It is always a particularly blessed event when the readings from Kempis (1,17) and the day’s Scripture (1 Pt 5:1-4) align so perfectly.  On this Feast of the Chair of St. Peter, Apostle, we have such a happy occasion.

Kempis, in this chapter, deals with the religious life.  Peter, as part of the first ordination at the Last Supper, and now pope (see the note below), speaks to his presbyters (from which we get “priest”).  The first among the apostles exhorts them to imitate the Good Shepherd, Jesus, in tending their flocks well; key to this is humility and service.  They are not to “lord it over” their followers but to imitate the Lord in tending to the needs of the people or, as Kempis says, “to serve, not to govern.”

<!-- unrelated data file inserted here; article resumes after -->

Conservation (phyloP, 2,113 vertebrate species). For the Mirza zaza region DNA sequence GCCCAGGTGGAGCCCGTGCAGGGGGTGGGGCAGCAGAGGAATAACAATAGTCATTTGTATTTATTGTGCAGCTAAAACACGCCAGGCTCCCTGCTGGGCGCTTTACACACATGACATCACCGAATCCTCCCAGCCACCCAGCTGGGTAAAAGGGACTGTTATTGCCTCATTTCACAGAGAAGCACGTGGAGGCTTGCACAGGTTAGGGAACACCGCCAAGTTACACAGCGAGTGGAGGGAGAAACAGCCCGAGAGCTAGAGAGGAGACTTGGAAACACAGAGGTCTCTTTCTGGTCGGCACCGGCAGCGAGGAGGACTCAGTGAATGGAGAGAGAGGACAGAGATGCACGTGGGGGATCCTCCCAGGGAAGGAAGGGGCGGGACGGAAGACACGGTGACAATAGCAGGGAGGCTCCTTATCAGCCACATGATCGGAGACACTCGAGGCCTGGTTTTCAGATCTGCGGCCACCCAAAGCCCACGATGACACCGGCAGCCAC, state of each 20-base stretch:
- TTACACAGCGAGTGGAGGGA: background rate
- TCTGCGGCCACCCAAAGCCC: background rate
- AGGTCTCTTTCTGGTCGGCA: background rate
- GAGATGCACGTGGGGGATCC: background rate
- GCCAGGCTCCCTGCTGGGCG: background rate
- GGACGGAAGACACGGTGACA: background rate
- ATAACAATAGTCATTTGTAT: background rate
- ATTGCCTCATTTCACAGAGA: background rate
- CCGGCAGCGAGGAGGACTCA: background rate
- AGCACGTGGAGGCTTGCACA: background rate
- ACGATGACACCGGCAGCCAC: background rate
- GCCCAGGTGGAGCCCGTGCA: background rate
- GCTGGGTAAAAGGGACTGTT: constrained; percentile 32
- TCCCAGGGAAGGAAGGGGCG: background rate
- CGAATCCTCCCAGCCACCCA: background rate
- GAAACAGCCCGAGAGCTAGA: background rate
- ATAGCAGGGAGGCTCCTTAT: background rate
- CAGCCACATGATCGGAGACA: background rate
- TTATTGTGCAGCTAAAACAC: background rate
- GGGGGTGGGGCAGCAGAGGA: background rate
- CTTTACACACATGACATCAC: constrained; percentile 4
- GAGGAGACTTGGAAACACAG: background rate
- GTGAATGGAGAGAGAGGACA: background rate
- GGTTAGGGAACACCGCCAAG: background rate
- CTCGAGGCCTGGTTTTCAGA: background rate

We are to be grateful to God for all the wonderful priests who selflessly serve the Church.  Let us support them by helping, volunteering, encouraging, and outdoing each other in generosity (see Rom 12:10).  Of course, most importantly, pray for your parish priests, and for all priests in the world (and those in purgatory), daily.  It is not an easy life but the benefits are out of this world, since those who are faithful in their duties, as Peter concludes, “will receive the unfading crown of glory” (v. 5).  May more men heed the call to this special vocation through our intercession, as Jesus requested: “The harvest is abundant but the laborers are few; so ask the master of the harvest to send out laborers for his harvest.” (Mt 9:37-38)

An important side note: today’s Gospel not only give us the institution of the papacy, but also of the Sacrament of Reconciliation.  Peter is the Rock on whom the Church (the only time Jesus says this word in the Gospels) is built.  Remember Matthew 16!

Let us pray in special way this day, but throughout the year, for the occupant of the Chair of Peter, that he will be strengthened in mind, body, and spirit by the Holy Ghost.  May he be an exemplar of his master and ours, Jesus the Christ.